GMB: Study of Truvada (TDF+FTC) or Emtricitabine (FTC) Alone Versus HAART Interruption in HIV-Infected Patients With Resistance
|HIV Infections||Drug: Truvada (TDF+FTC) alone Drug: FTC alone Procedure: No HAART||Phase 4|
|Study Design:||Allocation: Randomized
Intervention Model: Parallel Assignment
Masking: Open Label
Primary Purpose: Treatment
|Official Title:||GMB: Phase IV, Multicenter, Randomized, Open-Label Pilot Study of Truvada (TDF+FTC) or Emtricitabine (FTC) Alone Versus HAART Interruption in HIV-Infected Patients Who Need to Interrupt HAART and Who Are Infected With HIV Isolates Containing at Least 2 TAMs (or K65R) and M184V|
- To compare CD4 cell loses 24 weeks after HAART discontinuation [ Time Frame: Through 48 weeks ]
- Proportion of patients with re-initiation of HAART within 24 and 48 weeks [ Time Frame: Through 48 weeks ]
- To compare CD4 cell loses 48 weeks after HAART discontinuation [ Time Frame: Through 48 weeks ]
- To compare HIV viral loads 4, 24 and 48 weeks after HAART discontinuation:time-weighted average change from baseline through 24 and 48 weeks (DAVG24 and DAVG48) for log10 plasma HIV-1 RNA for patients with plasma HIV-1 RNA >50 copies/mL at baseline [ Time Frame: Through 48 weeks ]
- To compare HIV viral loads 4, 24 and 48 weeks after HAART discontinuation: time-weighted average change from 4 weeks through 24 and 48 weeks (DAVG24 and DAVG48) for log10 plasma HIV-1 RNA for patients with <50 copies/mL at baseline [ Time Frame: Through 48 weeks ]
- To compare HIV viral loads 4, 24 and 48 weeks after HAART discontinuation: proportion of patients with HIV RNA <400 and <50 copies/mL at 4 weeks for subjects with plasma HIV-1 RNA <50 copies/mL at baseline [ Time Frame: Through 48 weeks ]
- To compare HIV viral loads 4, 24 and 48 weeks after HAART discontinuation: compare log10 plasma HIV-1 RNA at week 4 for patients with HIV-RNA < 50 copies/mL at baseline. [ Time Frame: Through 48 weeks ]
- To compare development of new mutations in the reverse transcriptase gene 24 and 48 weeks after HAART discontinuation. [ Time Frame: Through 48 weeks ]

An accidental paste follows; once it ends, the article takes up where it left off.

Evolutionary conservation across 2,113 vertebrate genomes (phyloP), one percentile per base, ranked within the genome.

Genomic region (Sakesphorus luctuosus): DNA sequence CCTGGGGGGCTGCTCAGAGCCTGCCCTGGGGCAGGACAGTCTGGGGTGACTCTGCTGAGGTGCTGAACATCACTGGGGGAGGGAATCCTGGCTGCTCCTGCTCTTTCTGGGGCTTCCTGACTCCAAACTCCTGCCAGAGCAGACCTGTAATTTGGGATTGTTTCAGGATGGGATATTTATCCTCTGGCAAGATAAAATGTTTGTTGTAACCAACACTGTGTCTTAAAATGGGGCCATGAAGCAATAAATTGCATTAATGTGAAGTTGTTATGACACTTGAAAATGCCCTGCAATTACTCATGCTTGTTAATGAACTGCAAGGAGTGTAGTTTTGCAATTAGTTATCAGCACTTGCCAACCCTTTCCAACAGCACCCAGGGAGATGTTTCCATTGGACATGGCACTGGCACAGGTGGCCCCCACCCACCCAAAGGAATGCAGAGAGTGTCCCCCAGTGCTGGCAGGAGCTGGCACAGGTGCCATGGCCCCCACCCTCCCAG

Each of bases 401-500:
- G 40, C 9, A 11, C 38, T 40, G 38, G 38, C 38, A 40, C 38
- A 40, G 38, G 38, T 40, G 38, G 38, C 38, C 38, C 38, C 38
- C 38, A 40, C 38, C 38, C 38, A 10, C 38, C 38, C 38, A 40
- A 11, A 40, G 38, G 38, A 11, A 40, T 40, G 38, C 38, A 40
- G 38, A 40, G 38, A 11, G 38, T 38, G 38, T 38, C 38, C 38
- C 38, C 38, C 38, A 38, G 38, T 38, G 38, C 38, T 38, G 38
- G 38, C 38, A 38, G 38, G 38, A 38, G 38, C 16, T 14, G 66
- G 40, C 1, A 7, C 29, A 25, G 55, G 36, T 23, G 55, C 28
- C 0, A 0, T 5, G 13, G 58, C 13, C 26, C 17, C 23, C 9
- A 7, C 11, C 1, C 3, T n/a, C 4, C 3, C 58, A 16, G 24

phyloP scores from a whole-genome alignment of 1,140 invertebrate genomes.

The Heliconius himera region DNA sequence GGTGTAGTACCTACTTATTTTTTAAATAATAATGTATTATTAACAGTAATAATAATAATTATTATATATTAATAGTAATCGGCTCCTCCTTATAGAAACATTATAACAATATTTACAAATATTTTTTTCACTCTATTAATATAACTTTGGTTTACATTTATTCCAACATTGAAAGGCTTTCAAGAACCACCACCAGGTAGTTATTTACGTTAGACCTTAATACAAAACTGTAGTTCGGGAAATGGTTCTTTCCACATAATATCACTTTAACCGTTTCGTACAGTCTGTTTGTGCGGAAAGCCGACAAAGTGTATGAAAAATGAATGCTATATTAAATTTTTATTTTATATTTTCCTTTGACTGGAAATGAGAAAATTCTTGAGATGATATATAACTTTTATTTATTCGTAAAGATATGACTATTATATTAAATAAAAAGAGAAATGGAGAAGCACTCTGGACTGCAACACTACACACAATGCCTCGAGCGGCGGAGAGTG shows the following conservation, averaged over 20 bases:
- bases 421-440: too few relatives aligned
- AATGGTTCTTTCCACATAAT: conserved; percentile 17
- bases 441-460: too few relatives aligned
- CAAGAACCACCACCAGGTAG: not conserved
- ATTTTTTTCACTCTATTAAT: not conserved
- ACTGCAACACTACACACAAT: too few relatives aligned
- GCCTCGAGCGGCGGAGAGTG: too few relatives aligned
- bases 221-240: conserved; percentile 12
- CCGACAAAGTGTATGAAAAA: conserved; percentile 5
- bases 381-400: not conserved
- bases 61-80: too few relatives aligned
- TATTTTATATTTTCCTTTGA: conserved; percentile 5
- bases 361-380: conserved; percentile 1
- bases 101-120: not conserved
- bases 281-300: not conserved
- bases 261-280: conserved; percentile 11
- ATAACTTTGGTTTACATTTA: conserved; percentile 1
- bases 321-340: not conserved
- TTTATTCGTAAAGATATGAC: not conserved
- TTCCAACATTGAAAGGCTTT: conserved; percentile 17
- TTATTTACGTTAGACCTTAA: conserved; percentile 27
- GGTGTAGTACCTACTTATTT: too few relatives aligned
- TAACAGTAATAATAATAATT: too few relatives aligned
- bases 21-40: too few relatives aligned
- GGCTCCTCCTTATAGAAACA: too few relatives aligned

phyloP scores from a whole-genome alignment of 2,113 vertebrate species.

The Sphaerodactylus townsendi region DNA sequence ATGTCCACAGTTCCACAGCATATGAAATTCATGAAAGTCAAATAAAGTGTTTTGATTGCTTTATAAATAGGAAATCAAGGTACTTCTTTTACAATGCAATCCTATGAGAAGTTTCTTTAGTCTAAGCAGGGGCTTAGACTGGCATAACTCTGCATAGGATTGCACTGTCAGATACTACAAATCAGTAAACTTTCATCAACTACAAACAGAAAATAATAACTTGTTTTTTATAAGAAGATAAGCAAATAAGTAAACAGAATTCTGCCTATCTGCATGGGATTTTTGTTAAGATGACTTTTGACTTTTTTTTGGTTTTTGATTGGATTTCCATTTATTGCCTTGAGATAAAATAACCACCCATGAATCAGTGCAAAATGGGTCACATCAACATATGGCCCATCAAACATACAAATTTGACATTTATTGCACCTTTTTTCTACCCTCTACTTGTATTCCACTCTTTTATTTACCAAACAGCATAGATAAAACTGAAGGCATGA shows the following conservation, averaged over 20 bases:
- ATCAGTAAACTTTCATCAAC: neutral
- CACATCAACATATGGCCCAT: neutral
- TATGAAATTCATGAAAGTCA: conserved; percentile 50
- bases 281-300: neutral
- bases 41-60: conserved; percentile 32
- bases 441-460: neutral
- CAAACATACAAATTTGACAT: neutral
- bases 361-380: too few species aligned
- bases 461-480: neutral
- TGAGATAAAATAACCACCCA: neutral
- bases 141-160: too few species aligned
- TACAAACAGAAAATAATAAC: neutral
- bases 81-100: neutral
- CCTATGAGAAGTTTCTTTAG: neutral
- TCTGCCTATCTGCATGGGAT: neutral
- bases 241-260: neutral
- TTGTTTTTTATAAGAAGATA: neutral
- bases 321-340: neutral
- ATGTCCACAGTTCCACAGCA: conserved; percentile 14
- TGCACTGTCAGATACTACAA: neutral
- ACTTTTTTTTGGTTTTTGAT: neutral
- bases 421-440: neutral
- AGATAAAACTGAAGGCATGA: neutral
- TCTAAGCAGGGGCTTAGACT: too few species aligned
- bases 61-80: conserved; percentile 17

- Proportion of patients with any adverse event. [ Time Frame: Through 48 weeks ]
- Proportion of patients for each adverse event. [ Time Frame: Through 48 weeks ]
- Distribution of the intensity if each adverse event (the greatest intensity for each adverse event within a patient will be considered). [ Time Frame: Through 48 weeks ]
- Distribution of the relationship between the adverse effect and the study drug (the strongest relation with the study drug for each adverse event within each patient will be considered). [ Time Frame: Through 48 weeks ]
- Proportion of patients who discontinue the study prematurely (before week 48)due to adverse events. [ Time Frame: Through 48 weeks ]
- Changes in patient's quality of life analyses. [ Time Frame: Through 48 weeks ]
|Study Start Date:||November 2006|
|Study Completion Date:||October 2008|
|Primary Completion Date:||May 2008 (Final data collection date for primary outcome measure)|
Truvada 1 tablet once a day.
Drug: Truvada (TDF+FTC) alone
tenofovir DF 300 mg and emtricitabine 200 mg in a fixed dose tablet formulationProcedure: No HAART
Emtricitabine 1 capsule once a day
Drug: FTC alone
emtricitabine 200 mgProcedure: No HAART
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Virological failure associated with the appearance of resistant mutations is still common in patients receiving HAART. When HAART fails patients and clinicians can chose from three different courses of action:
Switch therapy to a new salvage regimen based on the results of resistance testing.
Success of the new salvage regimen is maximized if the new regimen includes antiretroviral drugs without cross-resistance with previous failed drugs or, preferably,new classes of drugs. In general, rescue regimens are more complicated for patients due to its higher pill burden; more frequent dosing and sometimes need for parenteral therapy (Enfuvirtide).